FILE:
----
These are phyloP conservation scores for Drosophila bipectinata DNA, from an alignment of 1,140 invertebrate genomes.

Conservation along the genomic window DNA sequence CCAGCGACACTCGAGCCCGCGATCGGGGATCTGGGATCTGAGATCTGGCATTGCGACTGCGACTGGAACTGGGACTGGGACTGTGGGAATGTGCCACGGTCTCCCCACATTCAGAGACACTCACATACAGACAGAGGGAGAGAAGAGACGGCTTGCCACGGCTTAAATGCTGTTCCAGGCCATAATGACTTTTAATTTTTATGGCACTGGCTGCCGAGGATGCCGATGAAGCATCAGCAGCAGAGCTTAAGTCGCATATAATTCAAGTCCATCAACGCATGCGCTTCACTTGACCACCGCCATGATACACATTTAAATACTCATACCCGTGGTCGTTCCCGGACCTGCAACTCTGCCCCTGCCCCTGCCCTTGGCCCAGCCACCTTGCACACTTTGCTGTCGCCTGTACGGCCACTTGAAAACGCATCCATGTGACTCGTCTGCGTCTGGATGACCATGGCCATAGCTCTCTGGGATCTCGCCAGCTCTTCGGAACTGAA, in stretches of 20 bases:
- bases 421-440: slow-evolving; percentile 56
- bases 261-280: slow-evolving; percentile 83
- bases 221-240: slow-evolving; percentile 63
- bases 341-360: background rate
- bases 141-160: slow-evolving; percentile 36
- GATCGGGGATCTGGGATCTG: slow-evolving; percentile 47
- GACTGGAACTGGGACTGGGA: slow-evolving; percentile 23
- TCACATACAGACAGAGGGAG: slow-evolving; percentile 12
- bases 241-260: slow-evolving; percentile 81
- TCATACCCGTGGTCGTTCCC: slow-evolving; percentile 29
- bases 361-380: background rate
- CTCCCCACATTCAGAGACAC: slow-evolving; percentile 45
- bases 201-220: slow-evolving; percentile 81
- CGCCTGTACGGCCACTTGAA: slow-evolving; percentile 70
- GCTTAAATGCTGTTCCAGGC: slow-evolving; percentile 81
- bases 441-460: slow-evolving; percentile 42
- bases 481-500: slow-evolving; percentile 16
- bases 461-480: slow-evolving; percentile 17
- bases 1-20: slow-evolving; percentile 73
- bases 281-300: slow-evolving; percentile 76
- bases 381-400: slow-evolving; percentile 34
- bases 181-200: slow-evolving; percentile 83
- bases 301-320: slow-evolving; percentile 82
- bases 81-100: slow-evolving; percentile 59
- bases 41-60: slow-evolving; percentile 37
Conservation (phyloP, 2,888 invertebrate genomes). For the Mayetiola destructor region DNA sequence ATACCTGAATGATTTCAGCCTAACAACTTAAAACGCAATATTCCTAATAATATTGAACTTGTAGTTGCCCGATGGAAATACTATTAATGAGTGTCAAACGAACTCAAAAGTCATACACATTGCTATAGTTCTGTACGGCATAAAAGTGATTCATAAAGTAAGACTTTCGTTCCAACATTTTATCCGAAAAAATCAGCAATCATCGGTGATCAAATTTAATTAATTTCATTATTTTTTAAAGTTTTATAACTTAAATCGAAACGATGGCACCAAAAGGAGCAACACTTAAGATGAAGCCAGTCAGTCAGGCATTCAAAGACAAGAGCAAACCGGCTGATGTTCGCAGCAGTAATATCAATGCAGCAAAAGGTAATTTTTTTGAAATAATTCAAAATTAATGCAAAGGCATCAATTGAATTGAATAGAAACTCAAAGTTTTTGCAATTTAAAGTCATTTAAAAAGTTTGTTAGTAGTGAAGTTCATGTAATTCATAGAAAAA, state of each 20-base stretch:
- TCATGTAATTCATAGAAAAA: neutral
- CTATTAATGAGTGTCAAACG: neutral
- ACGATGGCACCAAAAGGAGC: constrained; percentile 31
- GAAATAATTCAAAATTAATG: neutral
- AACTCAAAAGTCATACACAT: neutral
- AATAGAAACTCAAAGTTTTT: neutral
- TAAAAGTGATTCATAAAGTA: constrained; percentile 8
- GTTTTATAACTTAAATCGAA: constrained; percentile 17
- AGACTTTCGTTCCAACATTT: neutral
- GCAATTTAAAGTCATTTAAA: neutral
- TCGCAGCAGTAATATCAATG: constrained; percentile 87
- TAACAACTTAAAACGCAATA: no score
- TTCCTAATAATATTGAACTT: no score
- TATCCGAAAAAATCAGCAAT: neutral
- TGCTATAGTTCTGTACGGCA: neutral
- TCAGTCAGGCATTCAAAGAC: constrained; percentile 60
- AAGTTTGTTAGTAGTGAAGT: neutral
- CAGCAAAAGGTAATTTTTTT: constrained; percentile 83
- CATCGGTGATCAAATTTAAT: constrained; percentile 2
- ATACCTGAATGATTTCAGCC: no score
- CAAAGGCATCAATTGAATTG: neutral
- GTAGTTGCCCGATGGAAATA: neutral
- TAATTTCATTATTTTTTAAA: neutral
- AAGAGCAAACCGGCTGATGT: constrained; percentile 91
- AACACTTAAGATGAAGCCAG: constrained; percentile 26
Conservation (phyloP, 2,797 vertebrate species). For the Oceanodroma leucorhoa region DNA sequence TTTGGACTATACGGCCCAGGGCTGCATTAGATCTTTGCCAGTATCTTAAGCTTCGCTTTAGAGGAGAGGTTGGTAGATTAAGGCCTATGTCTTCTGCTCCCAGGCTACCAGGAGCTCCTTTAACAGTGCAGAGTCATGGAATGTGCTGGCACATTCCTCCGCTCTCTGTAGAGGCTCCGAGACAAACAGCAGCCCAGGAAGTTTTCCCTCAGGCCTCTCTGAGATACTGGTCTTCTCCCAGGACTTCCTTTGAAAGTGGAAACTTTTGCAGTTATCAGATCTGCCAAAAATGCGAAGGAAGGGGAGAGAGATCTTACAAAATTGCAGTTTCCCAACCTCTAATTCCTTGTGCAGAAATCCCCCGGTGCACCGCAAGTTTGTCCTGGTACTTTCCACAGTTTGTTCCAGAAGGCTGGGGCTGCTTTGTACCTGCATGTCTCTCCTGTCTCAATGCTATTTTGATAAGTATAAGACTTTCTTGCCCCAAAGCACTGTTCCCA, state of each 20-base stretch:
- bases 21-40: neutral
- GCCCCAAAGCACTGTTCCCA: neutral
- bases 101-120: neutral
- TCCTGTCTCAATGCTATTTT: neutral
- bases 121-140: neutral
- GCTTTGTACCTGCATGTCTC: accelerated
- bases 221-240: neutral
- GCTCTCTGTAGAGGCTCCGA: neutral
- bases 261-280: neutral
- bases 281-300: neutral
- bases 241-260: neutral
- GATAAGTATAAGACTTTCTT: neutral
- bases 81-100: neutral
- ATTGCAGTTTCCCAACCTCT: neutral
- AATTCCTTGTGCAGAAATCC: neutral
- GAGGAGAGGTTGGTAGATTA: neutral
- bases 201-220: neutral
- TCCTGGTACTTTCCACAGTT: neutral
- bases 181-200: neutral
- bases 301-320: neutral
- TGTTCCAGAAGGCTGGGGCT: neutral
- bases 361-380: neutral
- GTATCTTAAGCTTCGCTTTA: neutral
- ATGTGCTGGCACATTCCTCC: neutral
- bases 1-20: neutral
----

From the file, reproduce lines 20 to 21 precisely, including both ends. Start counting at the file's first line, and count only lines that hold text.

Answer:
- bases 461-480: slow-evolving; percentile 17
- bases 1-20: slow-evolving; percentile 73